What I've Learned About Self-Care and Mental Health as a Black Political Correspondent

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It all started during the 2016 election cycle between Hillary Clinton and Donald Trump. I thought I was losing it and I couldn’t bring myself to accept that Donald Trump had won the election.  I was doing political commentary up until the actual election, passionately telling everyone that there was no way he was going to win. I was so arrogant, snotty and cocky about it. I was so set on him losing that I was infuriated by the sheer thought of entertaining the possibility of Trump coming out victorious. Boy, was that a humbling and learning experience.

To watch Donald Trump violate ethics laws over the next four years was painful and excruciating. In our minds as people of color, Black people and just folks with good intentions, we knew that if Barack Obama pulled even an eighth of what Donald Trump was doing, he would be under the jail—impeached, removed, all of it. Though this reality was a hard pill to swallow, it made me more aware of what we already knew to be true. We knew that racism existed, we knew that to some Black lives don’t matter, but Trump’s boldness and lack of regard for our community felt like a gut punch. To me, the saddest part was there was nothing we could do for four years except strategize, organize, and prepare to flood the polls to get him out of office.  

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Fast forward to this election, I was in fear of hope. I carried four years of bottled anxiety—the trauma and the triggers associated with Donald Trump “making America great again”—right into a worldwide pandemic. But one thing the pandemic has done for those of us who are privileged—and I do acknowledge my privilege and want to thank all of the essential workers out there who are saving our lives—is being able to be still. It was annoying at first, but the privilege of being still has resulted in a lot of self-work, self-discovery, and paying attention to the things that really matter. The presidential debate didn’t matter to me anymore. I didn’t feel the need to argue with someone who would never understand my perspective as a woman and as a Black woman or give credence to a perspective that was rooted in bigotry. What became more important to me, in my career and as a human, was where we could find common ground and how to build upon it. If we couldn’t, I didn’t want to waste any of my precious time on said conversation and would respectfully find myself walking in a different direction.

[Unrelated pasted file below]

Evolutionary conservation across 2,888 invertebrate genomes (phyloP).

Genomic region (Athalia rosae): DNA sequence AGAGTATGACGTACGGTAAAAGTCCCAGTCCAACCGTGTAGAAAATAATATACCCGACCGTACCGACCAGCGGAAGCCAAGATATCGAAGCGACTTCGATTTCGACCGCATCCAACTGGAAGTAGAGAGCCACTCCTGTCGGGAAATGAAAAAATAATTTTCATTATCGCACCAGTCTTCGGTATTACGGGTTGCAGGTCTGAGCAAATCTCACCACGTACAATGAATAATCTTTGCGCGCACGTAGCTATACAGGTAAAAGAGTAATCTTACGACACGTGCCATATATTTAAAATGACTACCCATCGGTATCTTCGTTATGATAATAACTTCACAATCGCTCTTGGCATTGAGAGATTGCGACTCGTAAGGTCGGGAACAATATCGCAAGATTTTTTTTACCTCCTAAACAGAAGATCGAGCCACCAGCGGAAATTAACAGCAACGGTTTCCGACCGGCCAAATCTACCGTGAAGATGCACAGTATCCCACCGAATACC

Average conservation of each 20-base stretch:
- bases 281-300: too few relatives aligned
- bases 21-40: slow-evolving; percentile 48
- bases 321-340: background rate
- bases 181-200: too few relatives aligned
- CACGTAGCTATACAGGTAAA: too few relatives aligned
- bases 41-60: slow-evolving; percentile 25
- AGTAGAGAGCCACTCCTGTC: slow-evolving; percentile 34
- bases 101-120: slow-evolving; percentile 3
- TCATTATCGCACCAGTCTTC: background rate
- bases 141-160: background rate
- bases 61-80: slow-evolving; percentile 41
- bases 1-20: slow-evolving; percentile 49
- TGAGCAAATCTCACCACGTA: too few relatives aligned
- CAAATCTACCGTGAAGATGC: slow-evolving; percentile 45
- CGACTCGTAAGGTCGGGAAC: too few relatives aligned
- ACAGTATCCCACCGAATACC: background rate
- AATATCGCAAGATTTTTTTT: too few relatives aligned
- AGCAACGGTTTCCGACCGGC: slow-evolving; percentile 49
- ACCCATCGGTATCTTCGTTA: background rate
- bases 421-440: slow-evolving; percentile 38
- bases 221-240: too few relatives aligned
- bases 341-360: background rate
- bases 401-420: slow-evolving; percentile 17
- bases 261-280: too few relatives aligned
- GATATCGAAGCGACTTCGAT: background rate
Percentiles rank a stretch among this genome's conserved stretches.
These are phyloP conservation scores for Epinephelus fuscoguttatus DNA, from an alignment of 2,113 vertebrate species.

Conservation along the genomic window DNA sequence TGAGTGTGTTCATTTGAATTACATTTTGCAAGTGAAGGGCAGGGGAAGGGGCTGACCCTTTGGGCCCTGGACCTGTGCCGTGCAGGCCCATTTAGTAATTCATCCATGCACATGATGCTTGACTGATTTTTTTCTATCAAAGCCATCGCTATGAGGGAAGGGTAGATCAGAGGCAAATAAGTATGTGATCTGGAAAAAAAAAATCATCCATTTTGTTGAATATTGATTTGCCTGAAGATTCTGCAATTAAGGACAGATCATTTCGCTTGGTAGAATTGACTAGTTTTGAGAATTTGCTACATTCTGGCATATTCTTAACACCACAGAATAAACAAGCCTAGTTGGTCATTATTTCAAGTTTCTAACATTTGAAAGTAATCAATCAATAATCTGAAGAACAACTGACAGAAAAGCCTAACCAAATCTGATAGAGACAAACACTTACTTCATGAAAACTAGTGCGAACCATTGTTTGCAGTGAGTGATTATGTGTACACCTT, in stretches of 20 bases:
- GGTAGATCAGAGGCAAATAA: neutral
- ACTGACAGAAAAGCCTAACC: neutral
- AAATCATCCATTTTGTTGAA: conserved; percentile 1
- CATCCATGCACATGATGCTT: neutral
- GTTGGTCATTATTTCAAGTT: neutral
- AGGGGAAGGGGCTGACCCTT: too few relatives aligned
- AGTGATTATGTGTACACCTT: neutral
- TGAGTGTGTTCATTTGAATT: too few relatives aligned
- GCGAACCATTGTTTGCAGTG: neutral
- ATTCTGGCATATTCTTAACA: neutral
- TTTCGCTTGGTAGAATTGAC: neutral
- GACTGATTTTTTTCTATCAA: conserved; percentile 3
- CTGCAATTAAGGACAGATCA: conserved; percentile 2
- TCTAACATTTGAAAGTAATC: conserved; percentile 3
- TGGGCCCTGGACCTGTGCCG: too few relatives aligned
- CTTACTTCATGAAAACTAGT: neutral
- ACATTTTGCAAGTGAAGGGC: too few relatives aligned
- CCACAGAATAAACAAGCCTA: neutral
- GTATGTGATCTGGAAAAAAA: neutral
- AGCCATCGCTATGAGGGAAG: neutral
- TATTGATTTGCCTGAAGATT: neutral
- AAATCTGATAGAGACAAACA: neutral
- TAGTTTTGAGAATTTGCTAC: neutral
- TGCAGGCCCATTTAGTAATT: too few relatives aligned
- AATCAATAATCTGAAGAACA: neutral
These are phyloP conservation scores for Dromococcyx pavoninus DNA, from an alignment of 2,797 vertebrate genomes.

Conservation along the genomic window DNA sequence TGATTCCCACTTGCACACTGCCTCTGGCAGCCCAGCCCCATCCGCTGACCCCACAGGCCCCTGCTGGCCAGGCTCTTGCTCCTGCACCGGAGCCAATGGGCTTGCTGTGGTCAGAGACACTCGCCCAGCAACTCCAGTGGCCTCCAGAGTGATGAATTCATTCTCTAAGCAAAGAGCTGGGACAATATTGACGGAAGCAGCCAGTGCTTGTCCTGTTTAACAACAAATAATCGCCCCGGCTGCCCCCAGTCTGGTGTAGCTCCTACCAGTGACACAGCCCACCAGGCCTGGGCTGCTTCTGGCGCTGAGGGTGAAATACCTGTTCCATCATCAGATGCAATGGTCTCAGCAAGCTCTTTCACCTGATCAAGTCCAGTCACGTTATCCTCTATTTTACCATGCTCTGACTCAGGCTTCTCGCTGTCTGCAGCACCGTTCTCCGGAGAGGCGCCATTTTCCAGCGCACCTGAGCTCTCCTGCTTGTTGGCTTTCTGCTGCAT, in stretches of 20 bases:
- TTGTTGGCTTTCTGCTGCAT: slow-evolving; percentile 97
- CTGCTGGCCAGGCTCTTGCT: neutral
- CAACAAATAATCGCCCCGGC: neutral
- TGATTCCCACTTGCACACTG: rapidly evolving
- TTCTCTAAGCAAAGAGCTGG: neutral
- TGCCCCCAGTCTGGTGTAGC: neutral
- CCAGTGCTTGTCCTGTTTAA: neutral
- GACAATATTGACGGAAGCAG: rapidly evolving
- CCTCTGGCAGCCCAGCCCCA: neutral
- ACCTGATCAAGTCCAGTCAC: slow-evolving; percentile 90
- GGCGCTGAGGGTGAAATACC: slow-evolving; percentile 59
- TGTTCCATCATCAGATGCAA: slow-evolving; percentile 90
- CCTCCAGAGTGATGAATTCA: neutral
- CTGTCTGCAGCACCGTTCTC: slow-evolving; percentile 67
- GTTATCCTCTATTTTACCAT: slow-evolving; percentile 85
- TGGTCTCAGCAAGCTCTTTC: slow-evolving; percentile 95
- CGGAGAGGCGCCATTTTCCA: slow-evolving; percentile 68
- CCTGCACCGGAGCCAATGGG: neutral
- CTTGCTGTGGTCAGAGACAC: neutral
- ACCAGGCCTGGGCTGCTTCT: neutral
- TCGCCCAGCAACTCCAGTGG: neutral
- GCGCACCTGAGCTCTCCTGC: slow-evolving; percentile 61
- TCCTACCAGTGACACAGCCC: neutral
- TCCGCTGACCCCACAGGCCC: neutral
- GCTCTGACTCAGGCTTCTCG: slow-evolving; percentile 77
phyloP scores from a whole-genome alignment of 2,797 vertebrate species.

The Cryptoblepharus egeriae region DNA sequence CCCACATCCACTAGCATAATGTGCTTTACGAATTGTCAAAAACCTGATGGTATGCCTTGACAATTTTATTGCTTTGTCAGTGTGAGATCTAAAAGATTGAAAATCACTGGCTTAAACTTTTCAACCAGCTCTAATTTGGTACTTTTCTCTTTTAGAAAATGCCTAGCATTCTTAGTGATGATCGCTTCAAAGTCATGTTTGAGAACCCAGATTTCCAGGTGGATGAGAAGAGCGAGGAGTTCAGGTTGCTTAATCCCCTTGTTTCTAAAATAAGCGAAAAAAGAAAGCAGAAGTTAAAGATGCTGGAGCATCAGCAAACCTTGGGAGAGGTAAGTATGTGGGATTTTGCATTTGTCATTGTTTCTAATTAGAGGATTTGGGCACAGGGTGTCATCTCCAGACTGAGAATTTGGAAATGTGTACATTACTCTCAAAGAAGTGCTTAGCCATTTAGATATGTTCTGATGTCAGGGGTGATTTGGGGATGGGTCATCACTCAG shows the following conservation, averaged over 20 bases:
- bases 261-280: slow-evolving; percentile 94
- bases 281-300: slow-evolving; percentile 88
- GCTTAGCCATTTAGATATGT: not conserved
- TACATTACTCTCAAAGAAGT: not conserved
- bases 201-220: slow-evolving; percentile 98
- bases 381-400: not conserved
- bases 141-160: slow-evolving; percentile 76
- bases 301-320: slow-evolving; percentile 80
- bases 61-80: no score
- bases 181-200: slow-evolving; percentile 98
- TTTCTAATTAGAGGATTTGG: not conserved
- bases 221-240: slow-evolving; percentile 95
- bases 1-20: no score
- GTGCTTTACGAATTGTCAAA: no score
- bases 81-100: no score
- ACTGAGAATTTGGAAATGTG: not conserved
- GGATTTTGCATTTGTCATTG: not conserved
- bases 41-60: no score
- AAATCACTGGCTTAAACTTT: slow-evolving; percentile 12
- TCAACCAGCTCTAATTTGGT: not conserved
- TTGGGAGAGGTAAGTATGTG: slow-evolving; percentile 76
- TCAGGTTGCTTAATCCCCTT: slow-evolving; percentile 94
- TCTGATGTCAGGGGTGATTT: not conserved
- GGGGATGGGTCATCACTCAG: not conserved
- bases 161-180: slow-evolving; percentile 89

Right now, though I’m anxious about people not washing their hands or wearing masks while I’m stuck in the house, I’m also breathing a sigh of relief. While I acknowledge things won’t magically change overnight, this victory of President Joe Biden and Vice President Kamala Harris gives me a sense of comfort in knowing that there’s someone in the White House with basic morals, human decency, and who values the principles of our democracy. I especially feel relieved that Kamala is there because I know we have an advocate for our issues and a listening ear when we disagree. 

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I have a purpose and a mission bigger than being a political commentator and a journalist: to be a change agent by advocating, telling the truth, and working to ensure that critical issues in the Black community are solved. I don’t have time to waste trying to convince someone of what I really believe is the right thing when they really believe something different.